|Elsie on her way to Canada 1913|
The orphans were then separated. For a brief time a neighbour tried to care for them but soon found it too much. An aunt took the children in but her husband objected so little Albert, 8 years old, was admitted to Barnardos Homes in February 1899. Although Albert Markham was not his biological father, the name and whereabouts of his actual father were not known. He had no one to care for him.
His younger brother Frederick, 4 years old, was sent to Miller's Orphanage and Elsie, not quite one year old, was taken in by an older Scottish couple.
Albert, Elsie's half-brother, was sent to Canada as a Home Child when he was 11 where he was very unhappy. He was treated like an indentured servant in his placement with an older couple on a farm. He ran away many times but was always found and sent back. Eventually he was sent to live with a family in St. Mary's Ontario - and there he was treated as a son. With hard work and by saving every penny he made, he was eventually able to save enough to send for his two siblings. Young 15 year old Elsie arrived in Canada in September 1913 and several months later, Albert was able to be pay for Frederick's passage. Frederick arrived in May 1914.
|Albert, illegitimate son of Edith Finch before her marriage, in Barnardo's Homes England|
|Frederick Markham in WW1|
After several months of intensive research, and matching DNA to another Cooper descendant, we were able to narrow the search for "the handyman Cooper" to one of two men - with the likely culprit being Gordon Alfred Cooper who lived next door to Elsie's brother. He was remembered by those whose parents knew him as a bit of a scoundrel. And that fit very well with poor Elsie getting pregnant and perhaps being deserted by her lover. In fact records indicate that Gordon did leave St. Mary's for several years. In fairness to Gordon however we don't know the facts - perhaps Elsie never told him she was pregnant.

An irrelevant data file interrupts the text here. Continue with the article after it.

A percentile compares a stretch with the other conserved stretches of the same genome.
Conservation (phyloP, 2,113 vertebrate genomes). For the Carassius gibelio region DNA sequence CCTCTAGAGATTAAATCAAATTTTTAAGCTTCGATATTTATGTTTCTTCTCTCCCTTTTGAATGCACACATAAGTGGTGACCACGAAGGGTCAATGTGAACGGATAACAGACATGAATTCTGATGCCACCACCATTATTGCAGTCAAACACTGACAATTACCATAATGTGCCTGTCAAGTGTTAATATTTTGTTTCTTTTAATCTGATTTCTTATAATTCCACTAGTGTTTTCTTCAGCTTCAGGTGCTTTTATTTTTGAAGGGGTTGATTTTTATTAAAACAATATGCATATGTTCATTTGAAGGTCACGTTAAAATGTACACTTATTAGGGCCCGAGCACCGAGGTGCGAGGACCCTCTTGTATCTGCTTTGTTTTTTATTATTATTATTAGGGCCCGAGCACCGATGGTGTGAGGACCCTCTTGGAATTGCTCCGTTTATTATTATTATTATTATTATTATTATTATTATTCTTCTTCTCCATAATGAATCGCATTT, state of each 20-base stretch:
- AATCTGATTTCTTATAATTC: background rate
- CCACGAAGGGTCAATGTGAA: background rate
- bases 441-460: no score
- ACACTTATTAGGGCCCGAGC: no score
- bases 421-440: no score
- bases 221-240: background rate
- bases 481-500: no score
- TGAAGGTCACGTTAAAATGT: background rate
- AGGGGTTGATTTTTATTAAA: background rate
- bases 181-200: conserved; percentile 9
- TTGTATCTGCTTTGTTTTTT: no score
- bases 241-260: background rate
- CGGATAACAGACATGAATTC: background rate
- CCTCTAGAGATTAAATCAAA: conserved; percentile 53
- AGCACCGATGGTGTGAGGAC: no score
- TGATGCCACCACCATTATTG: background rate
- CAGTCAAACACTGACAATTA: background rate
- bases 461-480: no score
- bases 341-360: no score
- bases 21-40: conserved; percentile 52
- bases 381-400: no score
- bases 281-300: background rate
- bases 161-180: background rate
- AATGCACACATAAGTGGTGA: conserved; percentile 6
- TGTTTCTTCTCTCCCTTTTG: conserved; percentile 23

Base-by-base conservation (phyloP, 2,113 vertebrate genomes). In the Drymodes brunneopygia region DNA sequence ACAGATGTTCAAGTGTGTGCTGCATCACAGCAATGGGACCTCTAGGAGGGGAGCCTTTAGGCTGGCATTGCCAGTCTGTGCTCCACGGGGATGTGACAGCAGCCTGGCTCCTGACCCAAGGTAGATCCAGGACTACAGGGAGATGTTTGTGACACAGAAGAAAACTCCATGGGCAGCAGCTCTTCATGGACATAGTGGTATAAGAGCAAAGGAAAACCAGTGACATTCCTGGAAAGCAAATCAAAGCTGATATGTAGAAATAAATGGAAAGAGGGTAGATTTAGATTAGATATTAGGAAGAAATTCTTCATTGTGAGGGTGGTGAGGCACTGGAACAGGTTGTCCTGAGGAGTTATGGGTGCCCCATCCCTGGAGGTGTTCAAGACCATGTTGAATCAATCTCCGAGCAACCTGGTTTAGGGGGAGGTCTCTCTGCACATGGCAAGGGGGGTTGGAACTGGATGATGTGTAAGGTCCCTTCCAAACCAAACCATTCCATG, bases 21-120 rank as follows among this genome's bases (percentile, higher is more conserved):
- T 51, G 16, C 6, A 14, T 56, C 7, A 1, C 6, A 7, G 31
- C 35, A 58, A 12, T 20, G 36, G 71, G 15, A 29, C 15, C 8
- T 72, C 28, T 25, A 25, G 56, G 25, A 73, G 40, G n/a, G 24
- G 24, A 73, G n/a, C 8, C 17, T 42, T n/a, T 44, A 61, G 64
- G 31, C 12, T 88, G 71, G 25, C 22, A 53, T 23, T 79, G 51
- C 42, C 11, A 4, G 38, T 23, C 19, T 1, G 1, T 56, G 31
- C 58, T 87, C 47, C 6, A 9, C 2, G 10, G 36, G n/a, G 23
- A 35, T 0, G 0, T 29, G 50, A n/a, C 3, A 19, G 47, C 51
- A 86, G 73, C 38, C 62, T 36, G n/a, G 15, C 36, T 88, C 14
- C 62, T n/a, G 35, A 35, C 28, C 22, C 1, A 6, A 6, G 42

Whether or not Bristol knew that Bert was not his son is not known. Did Elsie tell him or did she trick him into believing Bert was his? We will never know and it really doesn't matter because there is no judgement on Elsie no matter what the story was. Elsie and Bristol had, by all accounts, a happy life, and Bristol and Elsie went on to have five children - one son and four daughters.
The past is the past and the only thing I find a bit sad is that poor Elsie probably never wanted anyone else to know about her circumstances. But genealogy research is all about the truth, whatever it may be.